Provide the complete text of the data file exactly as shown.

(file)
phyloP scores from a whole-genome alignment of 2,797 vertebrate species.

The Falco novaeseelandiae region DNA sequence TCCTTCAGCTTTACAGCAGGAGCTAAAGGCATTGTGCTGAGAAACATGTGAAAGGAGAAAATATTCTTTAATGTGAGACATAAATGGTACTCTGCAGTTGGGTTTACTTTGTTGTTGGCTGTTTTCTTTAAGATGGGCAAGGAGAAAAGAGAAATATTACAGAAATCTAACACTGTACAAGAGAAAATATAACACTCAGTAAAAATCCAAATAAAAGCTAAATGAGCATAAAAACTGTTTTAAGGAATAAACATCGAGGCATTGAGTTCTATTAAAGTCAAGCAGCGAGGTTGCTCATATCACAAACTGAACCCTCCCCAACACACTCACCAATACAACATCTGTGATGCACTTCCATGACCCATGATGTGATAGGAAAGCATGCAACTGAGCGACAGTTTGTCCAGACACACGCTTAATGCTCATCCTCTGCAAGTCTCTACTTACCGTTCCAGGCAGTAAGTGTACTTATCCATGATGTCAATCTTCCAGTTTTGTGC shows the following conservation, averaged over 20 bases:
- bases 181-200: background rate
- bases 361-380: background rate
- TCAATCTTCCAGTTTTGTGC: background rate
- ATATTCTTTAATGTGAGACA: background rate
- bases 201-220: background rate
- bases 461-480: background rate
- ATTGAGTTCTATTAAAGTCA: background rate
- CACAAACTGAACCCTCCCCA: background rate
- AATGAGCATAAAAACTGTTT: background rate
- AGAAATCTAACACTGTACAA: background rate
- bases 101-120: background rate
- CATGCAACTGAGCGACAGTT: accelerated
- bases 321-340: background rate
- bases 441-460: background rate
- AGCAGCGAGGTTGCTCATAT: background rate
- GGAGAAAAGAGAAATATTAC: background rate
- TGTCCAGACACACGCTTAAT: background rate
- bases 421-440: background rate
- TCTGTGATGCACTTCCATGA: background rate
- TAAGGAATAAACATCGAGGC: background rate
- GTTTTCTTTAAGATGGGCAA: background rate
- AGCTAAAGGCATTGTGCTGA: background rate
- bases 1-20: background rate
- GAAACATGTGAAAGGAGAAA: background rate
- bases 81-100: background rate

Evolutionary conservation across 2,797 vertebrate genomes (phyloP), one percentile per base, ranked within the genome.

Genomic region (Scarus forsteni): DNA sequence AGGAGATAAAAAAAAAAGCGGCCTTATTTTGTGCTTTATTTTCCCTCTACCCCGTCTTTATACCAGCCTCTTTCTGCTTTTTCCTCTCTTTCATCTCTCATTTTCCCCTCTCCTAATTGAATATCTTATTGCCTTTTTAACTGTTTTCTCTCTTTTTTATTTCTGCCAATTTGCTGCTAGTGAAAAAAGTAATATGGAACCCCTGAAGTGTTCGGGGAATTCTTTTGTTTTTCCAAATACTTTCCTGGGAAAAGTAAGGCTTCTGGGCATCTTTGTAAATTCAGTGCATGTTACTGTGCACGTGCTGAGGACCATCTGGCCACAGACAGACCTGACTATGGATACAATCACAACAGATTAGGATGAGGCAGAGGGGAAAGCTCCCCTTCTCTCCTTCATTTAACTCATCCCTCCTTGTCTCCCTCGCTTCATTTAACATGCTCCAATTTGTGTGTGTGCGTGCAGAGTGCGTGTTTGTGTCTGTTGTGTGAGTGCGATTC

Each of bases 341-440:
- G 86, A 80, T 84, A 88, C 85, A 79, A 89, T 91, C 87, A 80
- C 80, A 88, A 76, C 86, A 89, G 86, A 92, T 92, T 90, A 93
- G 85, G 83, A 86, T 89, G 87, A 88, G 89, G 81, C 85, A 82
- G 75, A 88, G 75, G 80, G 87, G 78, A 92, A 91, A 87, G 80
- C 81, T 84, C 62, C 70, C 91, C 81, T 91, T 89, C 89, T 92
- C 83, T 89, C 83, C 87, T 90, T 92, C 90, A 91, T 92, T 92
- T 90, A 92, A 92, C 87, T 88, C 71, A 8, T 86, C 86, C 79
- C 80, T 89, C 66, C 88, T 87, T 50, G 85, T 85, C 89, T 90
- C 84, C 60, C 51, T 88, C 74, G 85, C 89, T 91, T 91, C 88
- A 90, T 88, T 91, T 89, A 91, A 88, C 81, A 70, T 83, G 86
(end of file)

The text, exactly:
phyloP scores from a whole-genome alignment of 2,797 vertebrate species.

The Falco novaeseelandiae region DNA sequence TCCTTCAGCTTTACAGCAGGAGCTAAAGGCATTGTGCTGAGAAACATGTGAAAGGAGAAAATATTCTTTAATGTGAGACATAAATGGTACTCTGCAGTTGGGTTTACTTTGTTGTTGGCTGTTTTCTTTAAGATGGGCAAGGAGAAAAGAGAAATATTACAGAAATCTAACACTGTACAAGAGAAAATATAACACTCAGTAAAAATCCAAATAAAAGCTAAATGAGCATAAAAACTGTTTTAAGGAATAAACATCGAGGCATTGAGTTCTATTAAAGTCAAGCAGCGAGGTTGCTCATATCACAAACTGAACCCTCCCCAACACACTCACCAATACAACATCTGTGATGCACTTCCATGACCCATGATGTGATAGGAAAGCATGCAACTGAGCGACAGTTTGTCCAGACACACGCTTAATGCTCATCCTCTGCAAGTCTCTACTTACCGTTCCAGGCAGTAAGTGTACTTATCCATGATGTCAATCTTCCAGTTTTGTGC shows the following conservation, averaged over 20 bases:
- bases 181-200: background rate
- bases 361-380: background rate
- TCAATCTTCCAGTTTTGTGC: background rate
- ATATTCTTTAATGTGAGACA: background rate
- bases 201-220: background rate
- bases 461-480: background rate
- ATTGAGTTCTATTAAAGTCA: background rate
- CACAAACTGAACCCTCCCCA: background rate
- AATGAGCATAAAAACTGTTT: background rate
- AGAAATCTAACACTGTACAA: background rate
- bases 101-120: background rate
- CATGCAACTGAGCGACAGTT: accelerated
- bases 321-340: background rate
- bases 441-460: background rate
- AGCAGCGAGGTTGCTCATAT: background rate
- GGAGAAAAGAGAAATATTAC: background rate
- TGTCCAGACACACGCTTAAT: background rate
- bases 421-440: background rate
- TCTGTGATGCACTTCCATGA: background rate
- TAAGGAATAAACATCGAGGC: background rate
- GTTTTCTTTAAGATGGGCAA: background rate
- AGCTAAAGGCATTGTGCTGA: background rate
- bases 1-20: background rate
- GAAACATGTGAAAGGAGAAA: background rate
- bases 81-100: background rate

Evolutionary conservation across 2,797 vertebrate genomes (phyloP), one percentile per base, ranked within the genome.

Genomic region (Scarus forsteni): DNA sequence AGGAGATAAAAAAAAAAGCGGCCTTATTTTGTGCTTTATTTTCCCTCTACCCCGTCTTTATACCAGCCTCTTTCTGCTTTTTCCTCTCTTTCATCTCTCATTTTCCCCTCTCCTAATTGAATATCTTATTGCCTTTTTAACTGTTTTCTCTCTTTTTTATTTCTGCCAATTTGCTGCTAGTGAAAAAAGTAATATGGAACCCCTGAAGTGTTCGGGGAATTCTTTTGTTTTTCCAAATACTTTCCTGGGAAAAGTAAGGCTTCTGGGCATCTTTGTAAATTCAGTGCATGTTACTGTGCACGTGCTGAGGACCATCTGGCCACAGACAGACCTGACTATGGATACAATCACAACAGATTAGGATGAGGCAGAGGGGAAAGCTCCCCTTCTCTCCTTCATTTAACTCATCCCTCCTTGTCTCCCTCGCTTCATTTAACATGCTCCAATTTGTGTGTGTGCGTGCAGAGTGCGTGTTTGTGTCTGTTGTGTGAGTGCGATTC

Each of bases 341-440:
- G 86, A 80, T 84, A 88, C 85, A 79, A 89, T 91, C 87, A 80
- C 80, A 88, A 76, C 86, A 89, G 86, A 92, T 92, T 90, A 93
- G 85, G 83, A 86, T 89, G 87, A 88, G 89, G 81, C 85, A 82
- G 75, A 88, G 75, G 80, G 87, G 78, A 92, A 91, A 87, G 80
- C 81, T 84, C 62, C 70, C 91, C 81, T 91, T 89, C 89, T 92
- C 83, T 89, C 83, C 87, T 90, T 92, C 90, A 91, T 92, T 92
- T 90, A 92, A 92, C 87, T 88, C 71, A 8, T 86, C 86, C 79
- C 80, T 89, C 66, C 88, T 87, T 50, G 85, T 85, C 89, T 90
- C 84, C 60, C 51, T 88, C 74, G 85, C 89, T 91, T 91, C 88
- A 90, T 88, T 91, T 89, A 91, A 88, C 81, A 70, T 83, G 86